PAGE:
Visa’s move comes against the backdrop of unprecedented investor demand for crypto services, and the company’s latest offering is aimed at financial institutions keen to attract or retain customers with a crypto offering. , retailers looking to delve into non-fungible tokens (NFTs), or central banks exploring digital currencies.
Visa’s services include educating institutions about cryptocurrency, the ability for customers to use the payment processor network for digital offerings, and help with managing backend operations.
“We came to Visa to learn more about crypto and stablecoins and the most relevant use cases for our retail and business lines of business,” said Uma Wilson, Executive Vice President of ‘UMB Bank, an American regional lender.
A new global study from Visa has shown that nearly 40% of crypto owners surveyed are likely or very likely to change their primary bank to one with crypto-related products in the next 12 months.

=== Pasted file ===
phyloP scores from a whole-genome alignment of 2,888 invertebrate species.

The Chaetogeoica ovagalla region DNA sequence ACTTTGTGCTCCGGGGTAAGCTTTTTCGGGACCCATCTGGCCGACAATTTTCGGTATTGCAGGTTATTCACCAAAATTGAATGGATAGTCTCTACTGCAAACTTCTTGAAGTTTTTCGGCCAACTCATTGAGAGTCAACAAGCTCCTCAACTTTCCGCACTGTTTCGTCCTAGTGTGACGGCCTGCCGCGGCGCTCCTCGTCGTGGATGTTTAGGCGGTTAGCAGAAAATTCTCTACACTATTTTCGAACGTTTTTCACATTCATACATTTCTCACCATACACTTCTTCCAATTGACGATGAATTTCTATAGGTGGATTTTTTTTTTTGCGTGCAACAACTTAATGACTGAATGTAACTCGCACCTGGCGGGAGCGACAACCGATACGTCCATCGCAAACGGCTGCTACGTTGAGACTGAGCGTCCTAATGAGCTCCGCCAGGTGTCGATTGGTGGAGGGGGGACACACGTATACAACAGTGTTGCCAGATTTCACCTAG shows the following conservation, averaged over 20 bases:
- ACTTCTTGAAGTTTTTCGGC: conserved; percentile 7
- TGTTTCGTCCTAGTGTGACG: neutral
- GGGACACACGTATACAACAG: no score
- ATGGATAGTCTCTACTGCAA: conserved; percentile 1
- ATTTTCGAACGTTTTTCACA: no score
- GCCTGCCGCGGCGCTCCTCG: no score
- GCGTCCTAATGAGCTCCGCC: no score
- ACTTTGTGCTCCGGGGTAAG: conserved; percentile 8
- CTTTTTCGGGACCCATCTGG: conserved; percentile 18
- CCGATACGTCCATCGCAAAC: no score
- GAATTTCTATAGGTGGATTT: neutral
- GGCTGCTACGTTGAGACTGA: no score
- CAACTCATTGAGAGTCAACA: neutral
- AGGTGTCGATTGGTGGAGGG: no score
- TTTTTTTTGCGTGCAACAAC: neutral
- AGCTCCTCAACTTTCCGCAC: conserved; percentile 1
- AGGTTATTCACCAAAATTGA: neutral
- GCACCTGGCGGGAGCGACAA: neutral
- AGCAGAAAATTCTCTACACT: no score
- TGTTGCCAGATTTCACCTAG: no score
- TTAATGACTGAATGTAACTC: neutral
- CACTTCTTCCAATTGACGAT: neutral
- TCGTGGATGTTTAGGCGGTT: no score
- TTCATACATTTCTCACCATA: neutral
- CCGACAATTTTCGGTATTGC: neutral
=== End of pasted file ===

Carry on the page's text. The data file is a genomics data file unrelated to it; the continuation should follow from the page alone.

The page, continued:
Visa currently uses its network to enable the purchase, sale and custody of digital currency. It also offers a credit card that allows users to earn bitcoins on purchases and also allows the use of USD Coin, a stable cryptocurrency whose value is directly linked to the US dollar, to settle transactions on its network. of payment.
However, for cryptocurrencies like bitcoin to be used as a medium of exchange, price stability is needed, Visa chief financial officer Vasant Prabhu told Reuters.
“If the price is going to fluctuate from $ 60,000 to $ 50,000 in a matter of hours, it’s a very difficult thing for a trader to accept (bitcoin) as a currency,” Prabhu said.
“I don’t know if cryptocurrencies like bitcoin will ever be a medium of exchange. Stablecoins will be,” he said, adding that Visa would facilitate such transactions when the time comes.